A district representative from the Bay Area AQMD described the importance of the Bay Area's plan revision, outlined the aggressive rulemaking schedule for the next 3 years and expressed support for Board approval of the Bay Area AQMD's (Bay Area) triennial progress report and plan revision. A representative from the Monterey Bay Unified APCD (Monterey Bay) also expressed support for the approval of the Bay Area triennial progress report and plan revision, stating that the Monterey Bay staff had worked closely with Bay Area staff on the development of the plan revision and Monterey Bay will benefit from the emission reductions realized in the Bay Area. He also expressed his appreciation for the ARB staff who worked with Monterey Bay staff on the preparation of their triennial progress report and plan revision.

ORAL TESTIMONY:

Ellen Garvey
Bay Area AQMD

Douglas Quetin
Monterey Bay Unified APCD

Kathy Reheis
WSPA

FORMAL BOARD ACTION:

Approved Resolution 98-36 by a unanimous vote.

RESPONSIBLE DIVISION: EO/OAQTP

STAFF REPORT: Yes (76 pages)

98-9-2 Public Hearing to Consider Amendments to the California Cleaner-Burning Gasoline Regulations

SUMMARY OF AGENDA ITEM:

Staff recommended raising the "cap" limit on the oxygen content of gasoline to 3.5 percent by weight and eliminating in CO attainment areas the requirement for oxygen in gasoline in the winter. Also, staff proposed four technical changes to the Board's gasoline regulations.

Also, the changes were part of a more extensive set of changes requested by the Western States Petroleum Association (WSPA) for providing more technical and legal flexibility in the use of oxygenates in gasoline. Staff has worked extensively on these additional requests but will need more time and more data to develop recommendations on them.

The rescission of the minimum oxygen content in winter gasoline will apply to all of the state except the counties of Imperial, Los Angeles, Orange, Riverside, San Bernardino, and Ventura. The rescission will take effect upon approval by OAL except in Fresno and Madera Counties and in Lake Tahoe, where it will take effect in 2001.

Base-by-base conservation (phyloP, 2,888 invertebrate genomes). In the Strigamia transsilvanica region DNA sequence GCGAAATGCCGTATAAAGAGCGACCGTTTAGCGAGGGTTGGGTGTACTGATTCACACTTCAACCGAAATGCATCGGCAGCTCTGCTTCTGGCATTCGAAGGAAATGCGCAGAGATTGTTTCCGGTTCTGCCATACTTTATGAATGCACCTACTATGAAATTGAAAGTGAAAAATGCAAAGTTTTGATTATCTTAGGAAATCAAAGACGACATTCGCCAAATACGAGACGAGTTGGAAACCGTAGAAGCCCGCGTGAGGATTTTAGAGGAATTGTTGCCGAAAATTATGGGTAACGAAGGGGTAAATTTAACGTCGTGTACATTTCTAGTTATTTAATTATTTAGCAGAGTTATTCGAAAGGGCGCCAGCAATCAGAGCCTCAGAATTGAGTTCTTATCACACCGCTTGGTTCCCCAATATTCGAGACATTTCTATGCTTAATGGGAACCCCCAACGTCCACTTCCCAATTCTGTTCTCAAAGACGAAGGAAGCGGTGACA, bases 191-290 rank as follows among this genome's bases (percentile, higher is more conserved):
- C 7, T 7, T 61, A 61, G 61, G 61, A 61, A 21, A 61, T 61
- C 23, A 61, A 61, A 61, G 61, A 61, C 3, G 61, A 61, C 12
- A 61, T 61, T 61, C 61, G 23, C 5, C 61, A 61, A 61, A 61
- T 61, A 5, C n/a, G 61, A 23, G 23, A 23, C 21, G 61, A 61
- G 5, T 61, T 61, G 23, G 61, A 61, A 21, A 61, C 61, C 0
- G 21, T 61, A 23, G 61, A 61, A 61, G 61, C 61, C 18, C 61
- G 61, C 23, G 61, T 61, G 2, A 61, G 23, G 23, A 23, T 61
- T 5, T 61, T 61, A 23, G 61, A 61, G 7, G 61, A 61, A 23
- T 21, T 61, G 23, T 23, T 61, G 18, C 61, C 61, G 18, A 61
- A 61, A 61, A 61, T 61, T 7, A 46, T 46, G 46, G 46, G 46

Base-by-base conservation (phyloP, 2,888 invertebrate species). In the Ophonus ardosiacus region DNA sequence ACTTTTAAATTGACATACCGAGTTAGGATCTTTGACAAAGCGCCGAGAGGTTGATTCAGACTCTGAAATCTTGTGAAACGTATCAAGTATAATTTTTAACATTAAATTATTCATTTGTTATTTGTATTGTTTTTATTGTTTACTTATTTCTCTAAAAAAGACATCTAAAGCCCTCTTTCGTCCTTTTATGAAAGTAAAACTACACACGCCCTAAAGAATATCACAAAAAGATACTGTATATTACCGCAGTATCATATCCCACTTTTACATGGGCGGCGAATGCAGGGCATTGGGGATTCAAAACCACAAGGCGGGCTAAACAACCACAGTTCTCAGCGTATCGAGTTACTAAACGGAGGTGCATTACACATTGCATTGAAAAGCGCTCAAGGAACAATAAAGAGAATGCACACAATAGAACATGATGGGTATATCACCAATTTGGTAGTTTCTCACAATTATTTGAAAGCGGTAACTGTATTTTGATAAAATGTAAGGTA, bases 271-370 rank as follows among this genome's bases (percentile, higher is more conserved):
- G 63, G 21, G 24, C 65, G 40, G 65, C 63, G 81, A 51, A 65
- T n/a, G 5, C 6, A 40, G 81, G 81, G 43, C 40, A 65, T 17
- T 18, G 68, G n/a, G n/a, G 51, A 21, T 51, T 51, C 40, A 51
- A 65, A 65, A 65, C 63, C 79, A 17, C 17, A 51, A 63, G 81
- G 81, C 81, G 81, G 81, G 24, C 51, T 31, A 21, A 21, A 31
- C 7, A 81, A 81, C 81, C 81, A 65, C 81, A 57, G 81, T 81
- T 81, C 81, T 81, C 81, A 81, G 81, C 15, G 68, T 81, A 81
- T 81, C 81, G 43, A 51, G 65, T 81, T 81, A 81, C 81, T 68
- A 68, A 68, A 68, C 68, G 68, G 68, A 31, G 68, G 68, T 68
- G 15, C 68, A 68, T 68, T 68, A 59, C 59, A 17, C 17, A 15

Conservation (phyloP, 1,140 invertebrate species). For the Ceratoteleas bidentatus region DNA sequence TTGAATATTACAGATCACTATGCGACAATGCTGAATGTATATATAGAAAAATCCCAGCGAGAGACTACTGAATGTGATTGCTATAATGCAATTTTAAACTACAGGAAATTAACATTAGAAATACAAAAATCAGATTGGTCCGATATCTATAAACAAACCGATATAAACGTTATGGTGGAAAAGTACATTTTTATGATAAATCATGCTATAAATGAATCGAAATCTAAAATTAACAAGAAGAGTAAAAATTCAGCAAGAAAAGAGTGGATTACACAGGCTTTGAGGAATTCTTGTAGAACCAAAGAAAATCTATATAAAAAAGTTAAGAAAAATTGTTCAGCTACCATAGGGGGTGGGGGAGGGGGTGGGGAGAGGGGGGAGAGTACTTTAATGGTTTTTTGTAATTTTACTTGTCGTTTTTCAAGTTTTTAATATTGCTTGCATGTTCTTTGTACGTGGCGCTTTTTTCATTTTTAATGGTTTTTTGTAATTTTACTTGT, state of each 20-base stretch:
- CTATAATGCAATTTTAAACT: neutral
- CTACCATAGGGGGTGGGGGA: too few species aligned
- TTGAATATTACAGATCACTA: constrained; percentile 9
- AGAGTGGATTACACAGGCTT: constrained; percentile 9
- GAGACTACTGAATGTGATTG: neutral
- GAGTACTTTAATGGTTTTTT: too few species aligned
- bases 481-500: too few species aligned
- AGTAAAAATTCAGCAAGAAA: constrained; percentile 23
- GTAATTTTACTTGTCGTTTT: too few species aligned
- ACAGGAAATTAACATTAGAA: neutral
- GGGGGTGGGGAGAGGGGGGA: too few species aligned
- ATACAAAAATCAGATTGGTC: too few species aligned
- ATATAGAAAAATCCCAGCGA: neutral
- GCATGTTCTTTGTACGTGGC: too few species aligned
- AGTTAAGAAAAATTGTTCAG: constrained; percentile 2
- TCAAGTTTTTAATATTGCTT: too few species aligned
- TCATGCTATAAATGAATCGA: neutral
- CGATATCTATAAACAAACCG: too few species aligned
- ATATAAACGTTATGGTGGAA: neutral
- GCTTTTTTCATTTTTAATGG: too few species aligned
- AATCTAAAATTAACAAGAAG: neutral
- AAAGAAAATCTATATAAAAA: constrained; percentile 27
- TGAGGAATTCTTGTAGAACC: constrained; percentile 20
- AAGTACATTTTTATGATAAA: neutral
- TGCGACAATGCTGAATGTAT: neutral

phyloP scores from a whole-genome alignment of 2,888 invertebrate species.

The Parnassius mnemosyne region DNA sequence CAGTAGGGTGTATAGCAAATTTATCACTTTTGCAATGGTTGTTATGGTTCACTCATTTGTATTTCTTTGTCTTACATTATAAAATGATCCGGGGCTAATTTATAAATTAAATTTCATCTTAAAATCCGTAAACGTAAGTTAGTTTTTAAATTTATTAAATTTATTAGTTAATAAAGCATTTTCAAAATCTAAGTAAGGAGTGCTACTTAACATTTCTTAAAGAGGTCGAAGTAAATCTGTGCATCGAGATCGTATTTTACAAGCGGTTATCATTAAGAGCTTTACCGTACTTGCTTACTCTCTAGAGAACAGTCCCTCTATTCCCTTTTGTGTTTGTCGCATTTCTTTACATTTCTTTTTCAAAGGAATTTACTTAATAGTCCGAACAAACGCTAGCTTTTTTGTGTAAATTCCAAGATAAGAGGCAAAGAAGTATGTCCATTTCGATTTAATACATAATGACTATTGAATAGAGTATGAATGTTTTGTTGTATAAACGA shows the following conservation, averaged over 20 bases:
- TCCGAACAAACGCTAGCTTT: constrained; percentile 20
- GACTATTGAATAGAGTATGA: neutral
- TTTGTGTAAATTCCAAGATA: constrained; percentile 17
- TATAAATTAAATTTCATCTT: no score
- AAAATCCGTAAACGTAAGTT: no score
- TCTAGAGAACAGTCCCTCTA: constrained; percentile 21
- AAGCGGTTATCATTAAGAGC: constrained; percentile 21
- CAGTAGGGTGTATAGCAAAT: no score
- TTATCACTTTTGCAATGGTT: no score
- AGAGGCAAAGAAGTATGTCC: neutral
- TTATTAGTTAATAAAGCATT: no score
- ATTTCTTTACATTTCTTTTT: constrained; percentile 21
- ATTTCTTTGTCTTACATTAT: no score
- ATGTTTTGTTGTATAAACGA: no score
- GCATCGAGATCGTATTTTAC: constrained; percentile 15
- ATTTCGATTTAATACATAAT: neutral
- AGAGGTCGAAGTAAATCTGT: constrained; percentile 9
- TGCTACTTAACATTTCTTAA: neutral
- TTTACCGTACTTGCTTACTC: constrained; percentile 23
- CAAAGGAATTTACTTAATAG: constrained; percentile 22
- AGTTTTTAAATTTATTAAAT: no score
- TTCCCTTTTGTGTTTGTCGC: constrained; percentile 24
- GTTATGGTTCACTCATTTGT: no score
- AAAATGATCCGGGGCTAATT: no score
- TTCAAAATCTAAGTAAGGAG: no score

The higher oxygen cap would allow the use of ethanol in gasoline at contents up to ten percent by volume. Gasoline with ten percent ethanol is exempted from the Board's Reid Vapor Pressure limit unless the Board makes a finding, per criteria stated in section 43830 (g) of the Health and Safety Code, that such gasoline would cause greater ozone-forming potential of emissions than does gasoline meeting all the Board's standards for gasoline.

The Board heard testimony regarding staff's proposals from representatives from WSPA, environmental groups and the ethanol industry. WSPA supported rescission of the minimum oxygen content proposal and was neutral on the other items. WSPA requested that implementation of the rescission be expedited. The environmental groups expressed concern about potential increases in emissions if the oxygen cap was increased without a finding on the ozone forming potential increase from gasoline with ten percent ethanol. The ethanol industry supported increasing the oxygen cap so that ten percent ethanol could be used in gasoline this winter.

The Board voted to rescind the winter oxygen requirement as recommended by staff and to make the four recommended technical changes to the regulations. The Board did not adopt the proposed new oxygen cap, but decided to continue consideration of the cap change for oxygen to December and at that time consider a finding regarding the ozone-forming potential of gasoline with ten percent ethanol. The Board instructed staff to facilitate approval by the U.S. EPA in removing the winter oxygen requirement from the State Implementation Plan for CO.